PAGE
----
The number of cancers diagnosed each year in Queensland has more than tripled in 30 years, from 8250 cases diagnosed in 1982 to 25,614 cases in 2012, new Cancer Council stats show.
Cancer Council Queensland’s Cancer Research Centre has released 2012 data (the latest available) on cancer incidence, trends and mortality for Queensland.
Despite the increasing number of cancers diagnosed, the new figures show more Queenslanders are surviving cancer than ever before – with 85,140 Queensland cancer survivors alive in 2012 who had been diagnosed in the previous five years.
Cancer Council Queensland spokesperson Katie Clift said the data demonstrated the need for enhanced statewide cancer control strategies.
“Cancer today, more than ever, is a community problem,” Ms Clift said.
“It is the largest component of total burden of disease and injury in Queensland, and a leading cause of deaths and avoidable deaths in the community.
“If current trends continue into the future, cancer will remain the leading burden of disease, impacting an increasing number of individuals and families, and placing an even greater burden on the community and the health system.
“Two in five Queenslanders are likely to develop cancer during their lifetime and one in seven is likely to die as a result.
“We all have a role to play in cancer control – to reduce community risks, enable early detection, ensure access to lifesaving treatment, and support the growing number of Queenslanders who are cancer survivors.”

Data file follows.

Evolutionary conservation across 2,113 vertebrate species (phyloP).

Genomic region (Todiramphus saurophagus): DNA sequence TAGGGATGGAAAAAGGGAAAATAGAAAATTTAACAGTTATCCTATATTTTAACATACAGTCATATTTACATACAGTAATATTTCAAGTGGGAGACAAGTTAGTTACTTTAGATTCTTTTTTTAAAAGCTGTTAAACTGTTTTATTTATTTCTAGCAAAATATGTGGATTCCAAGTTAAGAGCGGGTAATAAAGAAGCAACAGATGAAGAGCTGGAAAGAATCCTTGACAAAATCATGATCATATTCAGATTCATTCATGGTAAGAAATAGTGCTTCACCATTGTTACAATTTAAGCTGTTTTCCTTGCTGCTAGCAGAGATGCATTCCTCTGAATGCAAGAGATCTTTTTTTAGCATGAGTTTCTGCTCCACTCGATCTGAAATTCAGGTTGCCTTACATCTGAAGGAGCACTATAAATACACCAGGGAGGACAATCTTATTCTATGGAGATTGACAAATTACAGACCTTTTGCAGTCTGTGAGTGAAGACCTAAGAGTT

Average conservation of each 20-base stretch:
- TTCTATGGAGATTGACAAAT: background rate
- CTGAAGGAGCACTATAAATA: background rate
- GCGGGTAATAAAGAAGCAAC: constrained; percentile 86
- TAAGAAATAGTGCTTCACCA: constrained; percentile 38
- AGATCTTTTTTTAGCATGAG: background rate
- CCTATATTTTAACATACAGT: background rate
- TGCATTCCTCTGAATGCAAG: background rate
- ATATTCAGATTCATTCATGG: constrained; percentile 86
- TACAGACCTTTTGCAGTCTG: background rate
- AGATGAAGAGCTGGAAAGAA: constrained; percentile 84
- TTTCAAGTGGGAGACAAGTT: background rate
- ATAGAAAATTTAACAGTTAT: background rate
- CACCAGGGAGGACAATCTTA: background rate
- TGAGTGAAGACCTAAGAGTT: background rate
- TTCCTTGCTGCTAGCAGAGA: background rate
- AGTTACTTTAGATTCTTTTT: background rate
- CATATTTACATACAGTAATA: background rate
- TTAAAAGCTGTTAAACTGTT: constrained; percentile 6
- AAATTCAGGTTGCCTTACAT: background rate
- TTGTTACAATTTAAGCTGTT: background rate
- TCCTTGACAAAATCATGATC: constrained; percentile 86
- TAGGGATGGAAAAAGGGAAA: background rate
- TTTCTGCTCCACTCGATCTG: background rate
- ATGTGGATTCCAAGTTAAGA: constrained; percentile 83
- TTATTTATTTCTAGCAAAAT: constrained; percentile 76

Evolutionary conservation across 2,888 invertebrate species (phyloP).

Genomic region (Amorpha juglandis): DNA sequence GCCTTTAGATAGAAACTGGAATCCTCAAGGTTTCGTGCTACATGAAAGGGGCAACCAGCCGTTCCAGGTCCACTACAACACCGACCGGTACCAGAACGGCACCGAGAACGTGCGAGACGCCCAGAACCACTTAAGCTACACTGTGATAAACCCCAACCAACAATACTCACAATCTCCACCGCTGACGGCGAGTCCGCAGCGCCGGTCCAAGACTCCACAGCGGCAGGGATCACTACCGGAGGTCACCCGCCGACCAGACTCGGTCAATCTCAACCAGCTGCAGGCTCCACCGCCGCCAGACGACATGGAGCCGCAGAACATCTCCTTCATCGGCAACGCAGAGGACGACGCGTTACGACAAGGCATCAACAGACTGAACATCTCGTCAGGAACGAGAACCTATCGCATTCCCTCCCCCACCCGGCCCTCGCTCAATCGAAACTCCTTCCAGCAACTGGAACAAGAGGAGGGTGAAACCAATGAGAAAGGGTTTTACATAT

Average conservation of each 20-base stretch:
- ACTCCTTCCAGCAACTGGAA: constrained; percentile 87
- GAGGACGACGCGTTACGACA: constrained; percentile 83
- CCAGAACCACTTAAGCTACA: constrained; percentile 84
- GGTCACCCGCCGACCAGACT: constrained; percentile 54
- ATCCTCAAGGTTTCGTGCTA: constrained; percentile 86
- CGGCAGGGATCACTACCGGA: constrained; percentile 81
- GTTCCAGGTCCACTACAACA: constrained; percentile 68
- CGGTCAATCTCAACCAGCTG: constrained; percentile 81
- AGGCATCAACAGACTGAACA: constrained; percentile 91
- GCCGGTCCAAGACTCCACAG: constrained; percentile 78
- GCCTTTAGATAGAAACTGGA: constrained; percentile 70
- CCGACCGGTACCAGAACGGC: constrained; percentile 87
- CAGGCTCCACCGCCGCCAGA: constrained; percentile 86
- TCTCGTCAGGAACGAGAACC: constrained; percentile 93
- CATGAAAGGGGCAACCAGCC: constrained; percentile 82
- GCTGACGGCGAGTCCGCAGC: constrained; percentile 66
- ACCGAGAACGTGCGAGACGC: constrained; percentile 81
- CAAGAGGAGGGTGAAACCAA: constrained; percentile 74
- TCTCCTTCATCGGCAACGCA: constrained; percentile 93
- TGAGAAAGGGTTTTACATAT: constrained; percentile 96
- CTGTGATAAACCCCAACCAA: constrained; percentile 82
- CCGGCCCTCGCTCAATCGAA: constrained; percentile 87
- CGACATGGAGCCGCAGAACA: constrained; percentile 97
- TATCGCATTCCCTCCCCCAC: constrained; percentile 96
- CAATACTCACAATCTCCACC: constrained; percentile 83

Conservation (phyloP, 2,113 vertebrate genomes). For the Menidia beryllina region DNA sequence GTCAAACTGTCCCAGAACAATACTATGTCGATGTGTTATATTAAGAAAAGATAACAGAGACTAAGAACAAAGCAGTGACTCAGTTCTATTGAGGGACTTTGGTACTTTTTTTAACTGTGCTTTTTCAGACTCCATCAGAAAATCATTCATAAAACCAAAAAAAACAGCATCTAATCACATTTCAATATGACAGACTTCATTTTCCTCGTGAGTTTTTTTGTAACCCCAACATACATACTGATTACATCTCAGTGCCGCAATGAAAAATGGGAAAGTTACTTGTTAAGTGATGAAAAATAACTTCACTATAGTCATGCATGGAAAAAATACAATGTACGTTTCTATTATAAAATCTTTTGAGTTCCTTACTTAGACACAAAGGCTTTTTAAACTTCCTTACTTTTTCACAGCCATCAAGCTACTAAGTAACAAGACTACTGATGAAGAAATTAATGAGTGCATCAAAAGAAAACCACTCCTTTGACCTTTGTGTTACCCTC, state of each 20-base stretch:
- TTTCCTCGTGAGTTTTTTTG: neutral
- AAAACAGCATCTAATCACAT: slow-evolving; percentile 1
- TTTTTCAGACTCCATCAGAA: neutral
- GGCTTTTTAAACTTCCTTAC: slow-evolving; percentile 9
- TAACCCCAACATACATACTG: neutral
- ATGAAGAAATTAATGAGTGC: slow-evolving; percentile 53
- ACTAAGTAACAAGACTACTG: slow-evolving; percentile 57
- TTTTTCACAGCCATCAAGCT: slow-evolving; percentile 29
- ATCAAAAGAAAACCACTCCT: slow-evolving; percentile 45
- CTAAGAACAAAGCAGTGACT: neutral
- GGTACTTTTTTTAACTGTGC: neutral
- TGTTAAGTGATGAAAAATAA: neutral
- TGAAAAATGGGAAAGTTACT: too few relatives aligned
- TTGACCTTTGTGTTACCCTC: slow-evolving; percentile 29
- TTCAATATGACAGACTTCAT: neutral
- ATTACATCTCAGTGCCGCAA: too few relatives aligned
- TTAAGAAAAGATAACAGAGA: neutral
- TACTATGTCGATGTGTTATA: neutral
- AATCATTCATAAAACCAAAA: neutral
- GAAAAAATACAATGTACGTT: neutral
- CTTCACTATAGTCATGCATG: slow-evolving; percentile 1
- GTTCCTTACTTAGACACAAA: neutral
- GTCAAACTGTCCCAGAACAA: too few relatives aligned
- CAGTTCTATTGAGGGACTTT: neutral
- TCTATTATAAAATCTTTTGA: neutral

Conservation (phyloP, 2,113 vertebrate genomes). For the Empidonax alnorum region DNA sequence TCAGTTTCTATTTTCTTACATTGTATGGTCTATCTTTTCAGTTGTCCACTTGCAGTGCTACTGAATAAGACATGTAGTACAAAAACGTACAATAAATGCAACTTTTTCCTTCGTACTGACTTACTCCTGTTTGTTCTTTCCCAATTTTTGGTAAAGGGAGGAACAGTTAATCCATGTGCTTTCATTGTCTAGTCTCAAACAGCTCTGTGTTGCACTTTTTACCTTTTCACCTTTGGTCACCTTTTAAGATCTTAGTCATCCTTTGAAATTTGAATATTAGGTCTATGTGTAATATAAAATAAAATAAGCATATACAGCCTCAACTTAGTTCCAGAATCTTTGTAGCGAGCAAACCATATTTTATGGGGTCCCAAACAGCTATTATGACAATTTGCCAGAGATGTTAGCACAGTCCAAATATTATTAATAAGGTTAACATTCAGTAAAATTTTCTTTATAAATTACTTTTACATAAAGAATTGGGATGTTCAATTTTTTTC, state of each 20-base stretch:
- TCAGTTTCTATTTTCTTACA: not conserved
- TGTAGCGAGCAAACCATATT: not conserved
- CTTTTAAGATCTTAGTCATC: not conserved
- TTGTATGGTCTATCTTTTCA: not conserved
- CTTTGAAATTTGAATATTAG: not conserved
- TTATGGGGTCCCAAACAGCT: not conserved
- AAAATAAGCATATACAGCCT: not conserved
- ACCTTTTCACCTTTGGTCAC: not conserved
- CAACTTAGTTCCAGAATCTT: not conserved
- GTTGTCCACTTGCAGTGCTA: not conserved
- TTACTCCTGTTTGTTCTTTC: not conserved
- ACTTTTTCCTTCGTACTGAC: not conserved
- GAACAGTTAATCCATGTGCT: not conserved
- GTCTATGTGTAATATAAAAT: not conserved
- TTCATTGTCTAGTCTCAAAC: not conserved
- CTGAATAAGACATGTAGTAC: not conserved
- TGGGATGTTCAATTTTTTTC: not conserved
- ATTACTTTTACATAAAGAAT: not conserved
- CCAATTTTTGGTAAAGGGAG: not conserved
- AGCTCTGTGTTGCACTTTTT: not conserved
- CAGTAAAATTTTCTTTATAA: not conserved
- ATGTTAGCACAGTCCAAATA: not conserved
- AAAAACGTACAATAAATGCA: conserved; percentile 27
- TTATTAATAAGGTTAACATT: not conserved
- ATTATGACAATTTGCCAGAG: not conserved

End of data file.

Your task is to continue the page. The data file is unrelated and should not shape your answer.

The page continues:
“Prostate cancer accounted for 16 per cent of all cancer cases diagnosed in 2012, but the cancer has a high survival rate – 92 per cent of men diagnosed will survive more than five years,” Ms Clift said.
“Melanoma was the most common cancer diagnosed in Queenslanders under age 35, and the most common cancer diagnosed among those aged under 50 years (0-34 years and 35-49 combined).
“Mortality rates continued to decrease for many cancers in 2012 too, including colon, prostate, breast (females only), stomach cancer and non-Hodgkin lymphoma.”
Across all cancer types, the average five year survival of a cancer diagnosis in Queensland was 69.5 per cent.
Of the ten most commonly diagnosed cancers, thyroid had the highest five year relative survival, followed by melanoma and prostate cancer.
The new data also revealed the causes of cancer death in Queensland in 2012.
“The leading cause of cancer death in 2012 was lung cancer, causing 20 per cent of the 8,363 cancer deaths, followed by colorectal cancer,” Ms Clift said.
“The greatest number of cancer deaths occurred among Queenslanders aged 65-79 years, followed by those aged 80 and over.
“Lung cancer was the leading cause of cancer death among Queenslanders aged 50 years and older, while breast cancer was the leading cause of death among those aged 35-49 years.
“While survival rates are improving, we know that one third of all cancers diagnosed every year can be prevented.
“We’re encouraging Queenslanders to participate in recommended cancer screening, quit smoking, eat healthily, exercise, maintain a healthy weight, stay SunSmart and limit alcohol intake to reduce the risk of preventable cancers.”
The 2012 Cancer Research Centre data is available online at www.cancerqld.org.au/qcsol.
For more information or interviews, please contact:
Katie Clift, Executive Manager, Media and Spokesperson, Cancer Council Queensland
Ph: (07) 3634 5372 or 0409 001 171